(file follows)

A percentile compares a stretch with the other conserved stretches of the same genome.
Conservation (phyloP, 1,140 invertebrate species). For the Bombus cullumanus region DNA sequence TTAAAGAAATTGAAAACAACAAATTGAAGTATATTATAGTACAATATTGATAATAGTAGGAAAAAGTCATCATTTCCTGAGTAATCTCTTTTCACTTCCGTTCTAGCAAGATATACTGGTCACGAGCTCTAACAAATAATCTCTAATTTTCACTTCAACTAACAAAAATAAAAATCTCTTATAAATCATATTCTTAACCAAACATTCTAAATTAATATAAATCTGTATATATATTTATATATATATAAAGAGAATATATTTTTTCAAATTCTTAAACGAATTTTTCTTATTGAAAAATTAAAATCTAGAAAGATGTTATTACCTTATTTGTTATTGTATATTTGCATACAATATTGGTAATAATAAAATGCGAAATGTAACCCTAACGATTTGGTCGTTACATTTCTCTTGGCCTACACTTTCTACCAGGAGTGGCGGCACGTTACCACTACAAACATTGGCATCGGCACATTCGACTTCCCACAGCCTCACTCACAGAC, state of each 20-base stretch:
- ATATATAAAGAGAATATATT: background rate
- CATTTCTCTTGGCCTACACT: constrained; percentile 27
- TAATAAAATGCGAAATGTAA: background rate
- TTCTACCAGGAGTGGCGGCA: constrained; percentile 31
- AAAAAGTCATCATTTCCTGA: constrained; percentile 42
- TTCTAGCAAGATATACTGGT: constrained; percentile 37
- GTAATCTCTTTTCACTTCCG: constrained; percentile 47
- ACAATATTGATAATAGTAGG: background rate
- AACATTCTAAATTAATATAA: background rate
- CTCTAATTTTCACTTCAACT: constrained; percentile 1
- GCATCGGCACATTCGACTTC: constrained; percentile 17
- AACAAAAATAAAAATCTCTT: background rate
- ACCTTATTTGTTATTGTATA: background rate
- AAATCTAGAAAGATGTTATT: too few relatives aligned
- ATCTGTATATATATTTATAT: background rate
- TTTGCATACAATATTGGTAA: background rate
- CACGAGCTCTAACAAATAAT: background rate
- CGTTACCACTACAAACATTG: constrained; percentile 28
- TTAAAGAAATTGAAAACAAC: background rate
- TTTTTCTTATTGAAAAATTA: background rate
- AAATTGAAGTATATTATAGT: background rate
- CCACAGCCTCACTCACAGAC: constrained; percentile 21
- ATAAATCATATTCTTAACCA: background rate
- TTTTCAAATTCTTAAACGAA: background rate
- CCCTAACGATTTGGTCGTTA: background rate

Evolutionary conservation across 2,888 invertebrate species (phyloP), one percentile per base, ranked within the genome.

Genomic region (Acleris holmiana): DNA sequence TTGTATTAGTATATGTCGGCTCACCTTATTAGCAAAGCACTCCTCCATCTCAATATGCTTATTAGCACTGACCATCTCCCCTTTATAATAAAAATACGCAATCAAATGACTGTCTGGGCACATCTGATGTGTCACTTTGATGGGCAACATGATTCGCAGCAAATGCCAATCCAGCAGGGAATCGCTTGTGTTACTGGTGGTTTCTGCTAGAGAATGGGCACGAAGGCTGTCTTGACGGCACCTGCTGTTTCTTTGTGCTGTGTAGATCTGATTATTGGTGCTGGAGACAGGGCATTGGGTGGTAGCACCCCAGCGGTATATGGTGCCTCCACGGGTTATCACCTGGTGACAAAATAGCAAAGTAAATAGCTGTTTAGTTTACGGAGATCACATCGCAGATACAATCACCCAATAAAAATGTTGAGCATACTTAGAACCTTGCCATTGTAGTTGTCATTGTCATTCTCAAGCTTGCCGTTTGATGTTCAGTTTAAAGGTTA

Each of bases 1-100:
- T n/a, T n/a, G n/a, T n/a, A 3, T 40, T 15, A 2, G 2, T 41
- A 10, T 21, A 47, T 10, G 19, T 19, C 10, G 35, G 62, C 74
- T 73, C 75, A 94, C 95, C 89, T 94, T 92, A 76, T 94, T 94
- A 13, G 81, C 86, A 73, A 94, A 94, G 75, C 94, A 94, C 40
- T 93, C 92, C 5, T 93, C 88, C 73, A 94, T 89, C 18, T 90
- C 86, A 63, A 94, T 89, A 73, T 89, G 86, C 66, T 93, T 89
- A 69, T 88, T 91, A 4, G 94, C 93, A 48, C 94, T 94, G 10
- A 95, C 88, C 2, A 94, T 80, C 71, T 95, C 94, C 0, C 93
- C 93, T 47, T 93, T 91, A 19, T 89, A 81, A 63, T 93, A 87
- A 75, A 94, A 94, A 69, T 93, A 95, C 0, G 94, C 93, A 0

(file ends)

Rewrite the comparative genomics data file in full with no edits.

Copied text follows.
A percentile compares a stretch with the other conserved stretches of the same genome.
Conservation (phyloP, 1,140 invertebrate species). For the Bombus cullumanus region DNA sequence TTAAAGAAATTGAAAACAACAAATTGAAGTATATTATAGTACAATATTGATAATAGTAGGAAAAAGTCATCATTTCCTGAGTAATCTCTTTTCACTTCCGTTCTAGCAAGATATACTGGTCACGAGCTCTAACAAATAATCTCTAATTTTCACTTCAACTAACAAAAATAAAAATCTCTTATAAATCATATTCTTAACCAAACATTCTAAATTAATATAAATCTGTATATATATTTATATATATATAAAGAGAATATATTTTTTCAAATTCTTAAACGAATTTTTCTTATTGAAAAATTAAAATCTAGAAAGATGTTATTACCTTATTTGTTATTGTATATTTGCATACAATATTGGTAATAATAAAATGCGAAATGTAACCCTAACGATTTGGTCGTTACATTTCTCTTGGCCTACACTTTCTACCAGGAGTGGCGGCACGTTACCACTACAAACATTGGCATCGGCACATTCGACTTCCCACAGCCTCACTCACAGAC, state of each 20-base stretch:
- ATATATAAAGAGAATATATT: background rate
- CATTTCTCTTGGCCTACACT: constrained; percentile 27
- TAATAAAATGCGAAATGTAA: background rate
- TTCTACCAGGAGTGGCGGCA: constrained; percentile 31
- AAAAAGTCATCATTTCCTGA: constrained; percentile 42
- TTCTAGCAAGATATACTGGT: constrained; percentile 37
- GTAATCTCTTTTCACTTCCG: constrained; percentile 47
- ACAATATTGATAATAGTAGG: background rate
- AACATTCTAAATTAATATAA: background rate
- CTCTAATTTTCACTTCAACT: constrained; percentile 1
- GCATCGGCACATTCGACTTC: constrained; percentile 17
- AACAAAAATAAAAATCTCTT: background rate
- ACCTTATTTGTTATTGTATA: background rate
- AAATCTAGAAAGATGTTATT: too few relatives aligned
- ATCTGTATATATATTTATAT: background rate
- TTTGCATACAATATTGGTAA: background rate
- CACGAGCTCTAACAAATAAT: background rate
- CGTTACCACTACAAACATTG: constrained; percentile 28
- TTAAAGAAATTGAAAACAAC: background rate
- TTTTTCTTATTGAAAAATTA: background rate
- AAATTGAAGTATATTATAGT: background rate
- CCACAGCCTCACTCACAGAC: constrained; percentile 21
- ATAAATCATATTCTTAACCA: background rate
- TTTTCAAATTCTTAAACGAA: background rate
- CCCTAACGATTTGGTCGTTA: background rate

Evolutionary conservation across 2,888 invertebrate species (phyloP), one percentile per base, ranked within the genome.

Genomic region (Acleris holmiana): DNA sequence TTGTATTAGTATATGTCGGCTCACCTTATTAGCAAAGCACTCCTCCATCTCAATATGCTTATTAGCACTGACCATCTCCCCTTTATAATAAAAATACGCAATCAAATGACTGTCTGGGCACATCTGATGTGTCACTTTGATGGGCAACATGATTCGCAGCAAATGCCAATCCAGCAGGGAATCGCTTGTGTTACTGGTGGTTTCTGCTAGAGAATGGGCACGAAGGCTGTCTTGACGGCACCTGCTGTTTCTTTGTGCTGTGTAGATCTGATTATTGGTGCTGGAGACAGGGCATTGGGTGGTAGCACCCCAGCGGTATATGGTGCCTCCACGGGTTATCACCTGGTGACAAAATAGCAAAGTAAATAGCTGTTTAGTTTACGGAGATCACATCGCAGATACAATCACCCAATAAAAATGTTGAGCATACTTAGAACCTTGCCATTGTAGTTGTCATTGTCATTCTCAAGCTTGCCGTTTGATGTTCAGTTTAAAGGTTA

Each of bases 1-100:
- T n/a, T n/a, G n/a, T n/a, A 3, T 40, T 15, A 2, G 2, T 41
- A 10, T 21, A 47, T 10, G 19, T 19, C 10, G 35, G 62, C 74
- T 73, C 75, A 94, C 95, C 89, T 94, T 92, A 76, T 94, T 94
- A 13, G 81, C 86, A 73, A 94, A 94, G 75, C 94, A 94, C 40
- T 93, C 92, C 5, T 93, C 88, C 73, A 94, T 89, C 18, T 90
- C 86, A 63, A 94, T 89, A 73, T 89, G 86, C 66, T 93, T 89
- A 69, T 88, T 91, A 4, G 94, C 93, A 48, C 94, T 94, G 10
- A 95, C 88, C 2, A 94, T 80, C 71, T 95, C 94, C 0, C 93
- C 93, T 47, T 93, T 91, A 19, T 89, A 81, A 63, T 93, A 87
- A 75, A 94, A 94, A 69, T 93, A 95, C 0, G 94, C 93, A 0